Italy, which has always been attractive for international film and TV productions, is now making huge strides as a shooting destination mainly due to its COVID safety measures and smart rebate, on top its stunning locations.

The number of high-profile Hollywood shoots that since the pandemic have flocked to Italian sites — from the Alpine Alto Adige area to Sicily and Sardinia — has increased exponentially.

Productions taking advantage of Italy’s attractive incentives and deep crew base include “Mission: Impossible 7,” Netflix’s Dwayne Johnson-starrer “Red Notice,” Amazon’s “The Wheel of Time,” Disney’s “The Little Mermaid,” “Indiana Jones 5” and also Ridley Scott’s “House of Gucci,” Showtime’s “Ripley” series and Joe Wright’s “Cyrano.”

These last three productions have the distinction of being lensed almost entirely in the country.

Foreign production spend this year in Italy is estimated at roughly $250 million and is expected to double in 2022.

“Italy was one of the first countries [in the world] where [during the pandemic] the industry collectively came up with a protocol to go back to work swiftly,” says line producer Marco Valerio Pugini, head of the Italian Assn. of Production Service Cos. (APE), whose Panorama Films serviced “M:I7,” “Red Notice” and “Gucci,” among others.

Pugini proudly points out that “Gucci” was entirely shot in Italy in locations including Rome, Milan, Lake Como, and the Alpine resort of Gressoney. Though the Italian capital, which also stood in for New York, was the film’s main shooting site.

The game-changer, Pugini notes, is the country’s tax rebate, which during the pandemic was raised from 30% to 40% of up to 75% of production spend incurred in Italy. It allows producers to get cash back during production, month to month, and reduce costs as they go along.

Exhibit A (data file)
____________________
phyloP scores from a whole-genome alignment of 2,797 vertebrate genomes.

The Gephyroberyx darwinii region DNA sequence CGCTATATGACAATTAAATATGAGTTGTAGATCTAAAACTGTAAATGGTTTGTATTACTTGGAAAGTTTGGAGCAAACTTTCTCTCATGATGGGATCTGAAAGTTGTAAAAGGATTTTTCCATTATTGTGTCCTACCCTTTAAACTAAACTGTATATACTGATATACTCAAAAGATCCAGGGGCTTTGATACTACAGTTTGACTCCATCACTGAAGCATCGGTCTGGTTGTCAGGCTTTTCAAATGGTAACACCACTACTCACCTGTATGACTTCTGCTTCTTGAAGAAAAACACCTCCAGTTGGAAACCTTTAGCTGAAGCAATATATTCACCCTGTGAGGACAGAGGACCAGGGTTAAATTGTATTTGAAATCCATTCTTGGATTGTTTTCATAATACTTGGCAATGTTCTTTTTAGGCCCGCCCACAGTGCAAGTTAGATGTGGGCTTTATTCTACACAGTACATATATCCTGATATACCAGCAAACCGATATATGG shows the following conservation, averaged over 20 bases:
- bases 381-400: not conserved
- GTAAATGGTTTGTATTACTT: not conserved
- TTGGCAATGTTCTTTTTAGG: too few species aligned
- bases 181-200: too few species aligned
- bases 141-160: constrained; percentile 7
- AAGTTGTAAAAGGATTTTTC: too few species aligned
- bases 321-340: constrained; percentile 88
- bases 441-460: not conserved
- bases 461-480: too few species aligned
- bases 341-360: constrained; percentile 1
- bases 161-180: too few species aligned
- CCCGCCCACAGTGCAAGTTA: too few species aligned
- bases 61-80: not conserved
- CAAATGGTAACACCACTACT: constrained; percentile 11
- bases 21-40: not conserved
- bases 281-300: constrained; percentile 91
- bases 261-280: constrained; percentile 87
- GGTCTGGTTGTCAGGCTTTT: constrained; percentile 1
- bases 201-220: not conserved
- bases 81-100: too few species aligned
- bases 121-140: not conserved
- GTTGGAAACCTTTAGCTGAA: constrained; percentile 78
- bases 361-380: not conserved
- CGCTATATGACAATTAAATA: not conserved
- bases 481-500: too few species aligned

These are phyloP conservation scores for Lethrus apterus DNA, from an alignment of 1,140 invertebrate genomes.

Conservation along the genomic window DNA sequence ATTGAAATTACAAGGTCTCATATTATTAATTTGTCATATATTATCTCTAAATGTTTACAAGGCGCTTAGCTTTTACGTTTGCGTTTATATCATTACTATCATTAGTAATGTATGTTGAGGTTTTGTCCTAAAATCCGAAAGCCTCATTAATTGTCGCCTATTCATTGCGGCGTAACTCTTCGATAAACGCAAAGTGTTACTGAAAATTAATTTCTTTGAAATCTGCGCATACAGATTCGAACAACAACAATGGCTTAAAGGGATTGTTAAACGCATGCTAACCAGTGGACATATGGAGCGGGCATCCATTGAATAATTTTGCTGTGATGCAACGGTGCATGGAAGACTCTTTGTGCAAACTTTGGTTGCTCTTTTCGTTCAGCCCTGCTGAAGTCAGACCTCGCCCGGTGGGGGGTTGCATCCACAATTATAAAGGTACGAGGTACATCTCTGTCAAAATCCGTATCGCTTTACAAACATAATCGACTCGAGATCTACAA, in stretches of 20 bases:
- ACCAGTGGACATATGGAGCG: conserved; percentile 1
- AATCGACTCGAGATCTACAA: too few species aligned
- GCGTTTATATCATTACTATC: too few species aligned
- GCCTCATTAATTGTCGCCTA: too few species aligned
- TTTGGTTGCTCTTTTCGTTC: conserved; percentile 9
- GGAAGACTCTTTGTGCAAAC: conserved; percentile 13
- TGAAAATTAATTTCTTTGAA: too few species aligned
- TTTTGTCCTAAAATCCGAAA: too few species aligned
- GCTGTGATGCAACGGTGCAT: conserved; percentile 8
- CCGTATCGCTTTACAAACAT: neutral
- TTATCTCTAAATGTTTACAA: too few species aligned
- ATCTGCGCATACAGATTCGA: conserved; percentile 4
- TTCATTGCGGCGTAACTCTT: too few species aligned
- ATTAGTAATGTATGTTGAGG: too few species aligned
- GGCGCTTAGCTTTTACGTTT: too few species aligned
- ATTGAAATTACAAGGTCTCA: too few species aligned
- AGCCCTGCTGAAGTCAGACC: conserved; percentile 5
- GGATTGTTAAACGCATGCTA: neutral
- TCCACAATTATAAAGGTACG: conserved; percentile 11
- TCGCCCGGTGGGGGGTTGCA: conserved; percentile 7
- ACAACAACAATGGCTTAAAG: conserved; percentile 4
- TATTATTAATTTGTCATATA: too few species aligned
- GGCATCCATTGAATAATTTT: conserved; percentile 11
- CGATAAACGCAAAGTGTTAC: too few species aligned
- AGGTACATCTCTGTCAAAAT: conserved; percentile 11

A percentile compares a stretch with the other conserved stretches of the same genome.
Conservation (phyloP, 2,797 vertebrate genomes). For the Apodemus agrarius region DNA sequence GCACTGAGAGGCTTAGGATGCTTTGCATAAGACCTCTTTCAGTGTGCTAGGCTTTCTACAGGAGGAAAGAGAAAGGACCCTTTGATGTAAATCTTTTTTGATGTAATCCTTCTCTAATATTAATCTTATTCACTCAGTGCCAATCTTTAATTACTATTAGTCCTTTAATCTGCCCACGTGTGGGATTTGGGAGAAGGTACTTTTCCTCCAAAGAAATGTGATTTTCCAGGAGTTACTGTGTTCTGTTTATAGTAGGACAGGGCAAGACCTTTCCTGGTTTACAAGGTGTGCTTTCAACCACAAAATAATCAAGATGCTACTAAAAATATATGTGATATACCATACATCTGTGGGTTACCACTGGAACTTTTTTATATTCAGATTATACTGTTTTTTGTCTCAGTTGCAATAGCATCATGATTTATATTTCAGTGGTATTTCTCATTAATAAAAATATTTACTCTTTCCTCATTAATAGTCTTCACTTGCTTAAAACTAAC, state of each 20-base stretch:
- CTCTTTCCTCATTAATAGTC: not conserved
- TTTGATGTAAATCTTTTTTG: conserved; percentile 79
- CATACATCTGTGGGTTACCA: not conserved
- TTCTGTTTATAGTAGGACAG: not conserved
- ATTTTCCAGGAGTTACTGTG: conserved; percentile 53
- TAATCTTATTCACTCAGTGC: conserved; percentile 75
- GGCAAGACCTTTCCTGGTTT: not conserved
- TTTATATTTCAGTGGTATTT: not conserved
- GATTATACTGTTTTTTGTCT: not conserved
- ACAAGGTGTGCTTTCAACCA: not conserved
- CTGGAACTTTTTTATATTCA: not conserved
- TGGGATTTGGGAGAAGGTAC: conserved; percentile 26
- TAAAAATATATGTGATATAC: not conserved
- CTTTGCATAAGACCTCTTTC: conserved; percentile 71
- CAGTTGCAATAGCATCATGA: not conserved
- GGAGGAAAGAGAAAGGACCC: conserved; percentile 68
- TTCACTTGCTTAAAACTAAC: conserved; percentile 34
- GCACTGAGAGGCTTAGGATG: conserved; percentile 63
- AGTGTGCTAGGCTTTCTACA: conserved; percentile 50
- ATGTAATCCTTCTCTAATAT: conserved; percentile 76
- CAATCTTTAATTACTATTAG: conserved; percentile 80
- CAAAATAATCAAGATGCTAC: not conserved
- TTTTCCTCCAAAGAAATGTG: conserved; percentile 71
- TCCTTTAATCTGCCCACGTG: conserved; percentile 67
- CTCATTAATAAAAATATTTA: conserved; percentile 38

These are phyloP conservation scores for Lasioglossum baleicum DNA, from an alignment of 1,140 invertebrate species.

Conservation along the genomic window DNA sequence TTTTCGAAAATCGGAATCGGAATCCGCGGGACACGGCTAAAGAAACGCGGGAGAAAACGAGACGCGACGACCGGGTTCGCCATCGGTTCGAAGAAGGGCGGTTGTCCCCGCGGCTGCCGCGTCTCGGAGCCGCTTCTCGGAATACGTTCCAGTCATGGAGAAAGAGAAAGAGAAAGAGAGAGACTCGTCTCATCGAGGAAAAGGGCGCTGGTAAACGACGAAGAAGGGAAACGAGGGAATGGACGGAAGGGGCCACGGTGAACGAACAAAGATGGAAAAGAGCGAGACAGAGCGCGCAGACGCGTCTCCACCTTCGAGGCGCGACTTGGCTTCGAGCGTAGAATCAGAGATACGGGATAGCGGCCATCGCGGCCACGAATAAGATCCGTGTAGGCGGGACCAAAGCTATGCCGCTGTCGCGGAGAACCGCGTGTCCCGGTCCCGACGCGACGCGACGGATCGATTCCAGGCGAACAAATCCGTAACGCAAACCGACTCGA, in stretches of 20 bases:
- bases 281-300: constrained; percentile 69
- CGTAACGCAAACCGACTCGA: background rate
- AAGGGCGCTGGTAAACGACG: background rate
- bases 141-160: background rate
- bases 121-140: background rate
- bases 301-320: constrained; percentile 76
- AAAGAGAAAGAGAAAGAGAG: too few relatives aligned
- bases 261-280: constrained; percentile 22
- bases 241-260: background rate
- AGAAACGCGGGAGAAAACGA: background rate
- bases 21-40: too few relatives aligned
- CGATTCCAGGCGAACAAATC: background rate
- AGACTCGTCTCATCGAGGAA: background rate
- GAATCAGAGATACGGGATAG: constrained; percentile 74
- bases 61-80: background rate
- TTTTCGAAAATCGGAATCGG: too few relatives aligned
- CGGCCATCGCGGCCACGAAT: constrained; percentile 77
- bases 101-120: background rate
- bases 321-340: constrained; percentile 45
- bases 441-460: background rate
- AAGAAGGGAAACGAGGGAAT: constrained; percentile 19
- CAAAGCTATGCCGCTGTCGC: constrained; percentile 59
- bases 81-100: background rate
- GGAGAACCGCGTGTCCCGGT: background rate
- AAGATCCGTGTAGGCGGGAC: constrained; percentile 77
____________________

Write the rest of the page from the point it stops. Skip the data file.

This rebate has prompted Italy to pivot “from being a location for a portion of the shoot to being the base for the entire movie,” he says. “This tendency is growing.”

“Italy has always been attractive, but what’s happening now is that screenplays are being written for stories meant to be shot entirely in the country,” says Italian line producer Enzo Sisti, pointing as an example to “Ripley,” the Showtime series he is currently servicing that’s written and directed by Steven Zaillian (“The Night Of”) and based on Patricia Highsmith’s novels.

“Ripley” will shoot more than 30 weeks in Italy using an almost entirely domestic crew in sites including Capri, Pozzuoli, Naples, Venice and Rome, where the production is based at Cinecittà Studios.

Cinecittà, meanwhile, is undergoing a major overhaul involving new state-of-the art soundstages, including a pool for underwater filming, thanks to a multimillion euro cash injection provided by the European Union’s post-pandemic recovery fund. The storied facilities are now aiming to become continental Europe’s top production hub.

Another foreign production shot entirely in Italy is MGM’s “Cyrano,” toplining Peter Dinklage. Director Joe Wright picked Sicily for the shoot — specifically, the 17th-century baroque town of Noto and Mount Etna, Europe’s most active volcano.

The beauty of Sicily is particularly important to local film commission chief Nicola Tarantino, rather than something else it is known for.

“For decades Sicily was where you would come to film stories that were centered around the Mafia and organized crime; but now this is changing,” Tarantino says. Only 10% of the roughly 45 projects supported by the commission this year have anything to do with the mob, he adds.

Other standout pics shot this year on the island include a substantial portion of “Indiana Jones 5” and the entirety of Jessica Woodworth-directed drama “Fortress,” which is adapted from Italian writer Dino Buzzati’s 1940 surreal novel “The Tartar Steppe” and stars Geraldine Chaplin and Dutch actor Jonas Smulders.